Tuesday, October 21, 2008

Washington DC - Day 2

I'm usually an early riser. But today I didn't wake up until 8:05 a.m. My sister got up and ready and left for her conference and I was sleeping like a log. I didn't even hear her. And it's still a little weird for me each morning to think that the President and his wife are rolling out of their bed just a few blocks down the road from me.

I really love it here. I love the history, I love the symbolism, I love the energy, I love the metro.

I also love room service. I love when we leave a room that looks like this:

and when we come back it looks like this:

I have never walked so much in my life. This was a new pair of socks this morning. Apparently I am suffering from the affliction "tourist toe".

I'll spare you the picture of the blister the size of Rhode Island on my right foot and the one the size of Vermont on my left.

You're welcome.

I'm so thankful I brought a second pair of shoes that don't rub on the blisters.

Today we went to the Holocaust Museum. I expected it to be very moving and emotional. I have decided not to say very much about it, one, because there simply are no words, and two, because you need to see if with fresh eyes. I will say that I was impressed with the architecture of the building which was extremely symbolic and evoked strong impression and feeling in and of itself. You cannot take pictures there and I wouldn't have wanted to. There is also a portion of the museum for children called "Daniel's Story", and it was incredibly moving as well. If you go to Washington DC, don't leave without seeing this place. When my sister and I left it took some time before we could really speak of it. It's still difficult.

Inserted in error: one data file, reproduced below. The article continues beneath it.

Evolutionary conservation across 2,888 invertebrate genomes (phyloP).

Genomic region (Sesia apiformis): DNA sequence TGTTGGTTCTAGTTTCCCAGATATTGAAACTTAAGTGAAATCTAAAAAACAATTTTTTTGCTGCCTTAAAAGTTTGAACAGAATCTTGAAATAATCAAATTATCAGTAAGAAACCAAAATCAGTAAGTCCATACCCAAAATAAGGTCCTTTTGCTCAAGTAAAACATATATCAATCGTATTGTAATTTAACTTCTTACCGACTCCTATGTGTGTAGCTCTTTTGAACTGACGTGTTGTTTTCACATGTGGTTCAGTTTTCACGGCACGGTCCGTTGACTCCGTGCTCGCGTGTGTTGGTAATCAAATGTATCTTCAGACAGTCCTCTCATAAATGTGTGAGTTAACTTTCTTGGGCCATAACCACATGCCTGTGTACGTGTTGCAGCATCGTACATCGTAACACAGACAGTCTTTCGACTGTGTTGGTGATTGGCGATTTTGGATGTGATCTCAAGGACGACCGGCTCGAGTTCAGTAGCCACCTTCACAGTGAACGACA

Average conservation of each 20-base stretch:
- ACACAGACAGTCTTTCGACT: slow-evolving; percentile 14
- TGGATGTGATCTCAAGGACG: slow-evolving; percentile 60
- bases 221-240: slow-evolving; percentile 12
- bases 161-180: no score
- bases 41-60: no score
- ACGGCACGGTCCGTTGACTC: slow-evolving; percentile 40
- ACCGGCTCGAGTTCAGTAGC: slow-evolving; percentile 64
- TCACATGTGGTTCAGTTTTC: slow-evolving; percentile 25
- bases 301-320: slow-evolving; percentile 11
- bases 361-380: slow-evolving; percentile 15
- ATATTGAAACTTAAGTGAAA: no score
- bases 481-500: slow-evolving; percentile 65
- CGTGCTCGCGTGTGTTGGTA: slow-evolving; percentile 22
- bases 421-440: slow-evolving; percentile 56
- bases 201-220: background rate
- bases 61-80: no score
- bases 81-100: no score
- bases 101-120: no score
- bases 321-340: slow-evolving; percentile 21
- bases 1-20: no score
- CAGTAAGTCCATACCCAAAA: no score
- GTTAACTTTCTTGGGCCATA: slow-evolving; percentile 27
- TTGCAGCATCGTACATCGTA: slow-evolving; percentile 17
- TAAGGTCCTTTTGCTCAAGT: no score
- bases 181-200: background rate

After lunch we split ways again. I decided to try the yarn shop that was closed yesterday. This time I didn't bother with the taxi since I have the metro all figured out now. The shop, on Capitol Hill, was a disappointment to me. It's called Stitch DC and I was expecting a first class knitting store. But it was small, the selection of yarn and supplies was extremely limited, and the prices were outlandish. Feeling pretty comfortable with traveling alone, I made my way to Bethesda and found a charming little knitting shop called, Knit & Stitch = Bliss. Their prices were much more reasonable and they had a wonderful selection of samples and yarns. While shopping there I found the most adorable patterns for baby sweaters and yarn. So of course, I was thinking of my little grandbabies and purchased this:

I am going to start Tyler's first so he can wear it right away. Then will come little Ava Claire's. I actually started casting on while riding the metro!

This evening we opted to just stay in our room. We had dinner in the hotel restaurant and are taking it easy tonight. Tomorrow I will be visiting the Pentegon. A young woman who grew up in our church now works there, and she is going to pick me up and take me on a personal tour.

One major disappointment today - we learned that the Smithsonian Museum of American History is closed for renovations.

I guess that just means that I'm going to have to come back again.


gail@more than a song said...

Your babies are going to have THE cutest sweaters, I love your purchases!
That holocaust museum is something isn't it. You're right, it's so moving....I'm still awed by what happened then and wonder how it could all have happened. It makes me sad too that the people that lived it won't be here forever to help our children remember.
Fun trip!

Becky said...

You will love the Pentagon. It is a city with everything you would ever need to live in there ... barbershops, beauty parlors, places to eat, post office. Amazing, really.

You can't take pictures in there either.

But ... I noticed your room. Are you staying at a Hampton? We love Hamptons.

And those sweaters are amazing. Oh, how I wish you could visit me for a few days and teach me how to do sweaters. The next best thing is a good book. I'm on the prowl.

Have fun!